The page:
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Baby Formula by Prescription

Australian Midwife Pushes For Formula by Prescription

How far would you go to feed your baby formula? Formula feeding, though pricey, is as easy as popping open a can or scooping out some powder, but some breastfeeding advocates want to make it more difficult by requiring moms to get a prescription for the liquid gold.

An Australian doctor of midwifery, who now has the support of the Australian Breastfeeding Association, is asking stores to remove formula from their shelves and place it behind the pharmacy counter so parents have to speak to their pediatricians before purchasing it for their tots. According to Dr. Jennifer James:

It's about looking at ways of ensuring that women get the support and the education they need when they need it. Having to get some sort of prescription ... then the woman is sitting with a health professional who can go through her breastfeeding problems and set up a plan of action to help her achieve her goal of successfully breastfeeding her baby.

What's your opinion?

Image Source: Getty
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MissSushi MissSushi 6 years
lol, I didn't read the other posts, guess I should have, Lil! Exactly my point on things like this. Restrictions are a slippery slope.
MissSushi MissSushi 6 years
This is food and food should not require a prescription. If you start putting things like this into effect, how much longer will it be for others? Prescriptions for refined sugar, so we understand how bad it is for us? Prescriptions are in place so that drugs, that can have terrible side effects are RESTRICTED from casual use or abuse. You must see a doctor, receive that doctors okay and instructions on why you need/how to use it, and then you can go to the pharmacy and get that drug. Why exactly should a mother feel that she is restricted from choosing a different food for her child tot he point that she has to get a doctors okay first? What happens when that mother doesn't produce milk, has an accident, has to go away - doctors aren't open on evenings or weekends, does the baby go without? Is an ER trip required to get a sample sized prescription to last until a doctor can be seen? This is the absolute worse idea i've heard in a while. Obviously, it wont pass, but the fact that people are brazen enough to suggest it drives me nuts. On a personal note, I wasn't able to breastfeed. Just like the pp, i produced drops at a time. I tried many many things just like her. When I faced doctor after doctor who didn't seem to care that much, it made it even harder. I beat myself up emotionally pretty severely each time, and I absolutely cannot imagine having to go through all of that (NICU, bili lights, being aawy from my baby for a week, worry) on top of having to EARN the right to feed my child an alternate food source. I would have spent each visit sobbing my brains out and creating even more guilt and emotional distress for myself. If I have another child, i am not even going to attempt to breastfeed. I have had two labors, both good and bad, and neither time produced any milk. I will proudly show up to the hospital with sterilized bottles and a big can of gentlease formula for my little bug and skip the emotional trauma and inevitable bili lights.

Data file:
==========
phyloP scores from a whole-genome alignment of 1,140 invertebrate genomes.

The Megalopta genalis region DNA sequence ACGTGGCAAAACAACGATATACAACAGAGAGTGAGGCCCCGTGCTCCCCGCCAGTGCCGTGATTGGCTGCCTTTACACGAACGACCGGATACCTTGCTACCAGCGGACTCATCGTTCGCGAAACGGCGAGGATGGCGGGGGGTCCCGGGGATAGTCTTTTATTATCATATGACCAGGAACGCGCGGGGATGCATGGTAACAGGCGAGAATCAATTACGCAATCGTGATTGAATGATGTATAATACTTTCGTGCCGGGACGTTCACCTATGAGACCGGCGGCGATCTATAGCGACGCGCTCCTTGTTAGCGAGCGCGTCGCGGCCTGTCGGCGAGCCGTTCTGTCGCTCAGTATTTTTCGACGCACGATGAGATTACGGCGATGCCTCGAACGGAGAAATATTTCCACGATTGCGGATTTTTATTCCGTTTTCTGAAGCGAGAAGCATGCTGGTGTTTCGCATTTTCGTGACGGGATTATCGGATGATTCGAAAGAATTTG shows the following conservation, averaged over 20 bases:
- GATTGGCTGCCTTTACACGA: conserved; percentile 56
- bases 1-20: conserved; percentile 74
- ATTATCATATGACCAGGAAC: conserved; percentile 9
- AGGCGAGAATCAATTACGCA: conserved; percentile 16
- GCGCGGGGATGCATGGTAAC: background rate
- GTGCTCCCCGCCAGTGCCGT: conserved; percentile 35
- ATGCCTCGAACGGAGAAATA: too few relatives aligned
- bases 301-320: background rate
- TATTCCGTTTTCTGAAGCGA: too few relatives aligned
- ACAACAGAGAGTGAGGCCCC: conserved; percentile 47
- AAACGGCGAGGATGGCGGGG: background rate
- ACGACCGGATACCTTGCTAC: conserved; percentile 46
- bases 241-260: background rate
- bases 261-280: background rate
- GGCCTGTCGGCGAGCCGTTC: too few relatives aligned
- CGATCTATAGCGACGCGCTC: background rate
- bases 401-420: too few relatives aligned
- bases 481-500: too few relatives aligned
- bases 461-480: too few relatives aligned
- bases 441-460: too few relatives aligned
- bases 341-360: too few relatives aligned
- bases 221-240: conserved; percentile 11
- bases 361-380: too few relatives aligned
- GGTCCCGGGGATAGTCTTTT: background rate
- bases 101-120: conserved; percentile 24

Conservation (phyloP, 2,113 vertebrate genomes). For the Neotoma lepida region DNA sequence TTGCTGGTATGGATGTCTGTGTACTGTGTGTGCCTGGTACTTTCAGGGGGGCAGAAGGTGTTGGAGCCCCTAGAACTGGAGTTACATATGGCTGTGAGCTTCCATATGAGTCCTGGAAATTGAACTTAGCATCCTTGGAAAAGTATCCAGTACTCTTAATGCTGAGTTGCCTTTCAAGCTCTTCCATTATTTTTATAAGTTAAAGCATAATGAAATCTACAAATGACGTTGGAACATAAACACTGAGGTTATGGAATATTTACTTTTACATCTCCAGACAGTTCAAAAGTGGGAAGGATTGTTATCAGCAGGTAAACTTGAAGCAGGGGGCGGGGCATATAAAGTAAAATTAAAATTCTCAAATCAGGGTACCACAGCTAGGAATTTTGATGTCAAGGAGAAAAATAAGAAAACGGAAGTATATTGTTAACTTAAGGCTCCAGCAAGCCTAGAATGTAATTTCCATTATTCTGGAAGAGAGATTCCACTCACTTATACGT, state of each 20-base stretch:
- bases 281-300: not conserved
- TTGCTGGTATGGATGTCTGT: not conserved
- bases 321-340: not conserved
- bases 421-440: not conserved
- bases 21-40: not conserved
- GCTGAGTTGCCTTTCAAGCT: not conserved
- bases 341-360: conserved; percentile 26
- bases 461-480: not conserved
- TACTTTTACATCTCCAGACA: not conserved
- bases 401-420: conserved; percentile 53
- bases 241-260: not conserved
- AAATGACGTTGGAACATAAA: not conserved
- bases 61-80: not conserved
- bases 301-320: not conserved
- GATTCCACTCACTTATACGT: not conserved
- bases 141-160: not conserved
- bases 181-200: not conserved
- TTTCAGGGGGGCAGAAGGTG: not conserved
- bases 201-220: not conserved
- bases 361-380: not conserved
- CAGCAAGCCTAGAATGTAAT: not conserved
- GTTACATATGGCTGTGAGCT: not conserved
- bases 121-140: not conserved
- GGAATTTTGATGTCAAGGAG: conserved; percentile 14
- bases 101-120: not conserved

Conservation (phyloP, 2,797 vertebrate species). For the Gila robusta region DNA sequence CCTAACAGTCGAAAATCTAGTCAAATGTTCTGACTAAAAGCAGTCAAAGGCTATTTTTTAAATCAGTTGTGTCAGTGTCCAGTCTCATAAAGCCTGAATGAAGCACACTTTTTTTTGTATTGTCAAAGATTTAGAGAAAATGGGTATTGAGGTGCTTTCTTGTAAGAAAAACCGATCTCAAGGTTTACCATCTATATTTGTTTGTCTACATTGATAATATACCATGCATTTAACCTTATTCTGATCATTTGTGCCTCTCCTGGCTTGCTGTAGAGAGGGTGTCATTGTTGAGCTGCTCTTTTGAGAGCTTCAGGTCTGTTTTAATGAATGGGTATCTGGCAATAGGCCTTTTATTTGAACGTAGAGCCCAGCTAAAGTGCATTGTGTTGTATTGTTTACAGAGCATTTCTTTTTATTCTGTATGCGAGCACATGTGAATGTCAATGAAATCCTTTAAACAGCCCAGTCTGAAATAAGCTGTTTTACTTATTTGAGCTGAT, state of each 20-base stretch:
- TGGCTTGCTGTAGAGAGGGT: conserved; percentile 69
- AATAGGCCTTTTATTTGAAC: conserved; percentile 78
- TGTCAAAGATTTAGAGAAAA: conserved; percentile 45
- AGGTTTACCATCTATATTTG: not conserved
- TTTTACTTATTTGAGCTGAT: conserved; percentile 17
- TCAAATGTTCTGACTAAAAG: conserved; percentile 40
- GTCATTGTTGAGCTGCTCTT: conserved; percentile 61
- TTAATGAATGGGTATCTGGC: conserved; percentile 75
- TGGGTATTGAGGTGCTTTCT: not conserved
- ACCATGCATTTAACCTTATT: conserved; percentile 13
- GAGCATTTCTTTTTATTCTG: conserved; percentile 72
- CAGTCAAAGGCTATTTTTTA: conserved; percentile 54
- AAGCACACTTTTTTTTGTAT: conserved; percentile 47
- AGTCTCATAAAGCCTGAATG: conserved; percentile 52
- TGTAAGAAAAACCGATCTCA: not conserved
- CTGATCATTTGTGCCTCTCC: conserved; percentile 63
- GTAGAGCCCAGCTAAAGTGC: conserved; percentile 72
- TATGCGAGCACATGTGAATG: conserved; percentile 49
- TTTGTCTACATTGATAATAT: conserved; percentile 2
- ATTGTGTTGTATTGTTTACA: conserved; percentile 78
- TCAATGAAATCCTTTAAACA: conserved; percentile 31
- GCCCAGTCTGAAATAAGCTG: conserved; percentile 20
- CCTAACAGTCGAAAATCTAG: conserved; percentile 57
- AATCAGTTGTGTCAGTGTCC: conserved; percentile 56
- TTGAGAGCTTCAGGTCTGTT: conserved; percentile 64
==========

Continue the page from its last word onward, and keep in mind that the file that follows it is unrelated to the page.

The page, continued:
kmckay kmckay 6 years
right on LilSugar! Over the summer I watched parent pour orange soda into their baby's bottle! And this was a BABY! Disgusting. On a positive note- if getting a Rx for formula was an option, would that mean insurance would cover the cost? Just a thought... I'm extremely happy that breastfeeding is working for me and that my daughter latched on immediately after birth. I would've been very upset if it didn't go easy for me so I feel for women who tried and didn't succeed for various reasons.
amber512 amber512 6 years
good point LilSugar!
Moms Moms 6 years
If a prescription would be required to purchase baby formula, should a mom also need her pediatrician's approval to buy junk food?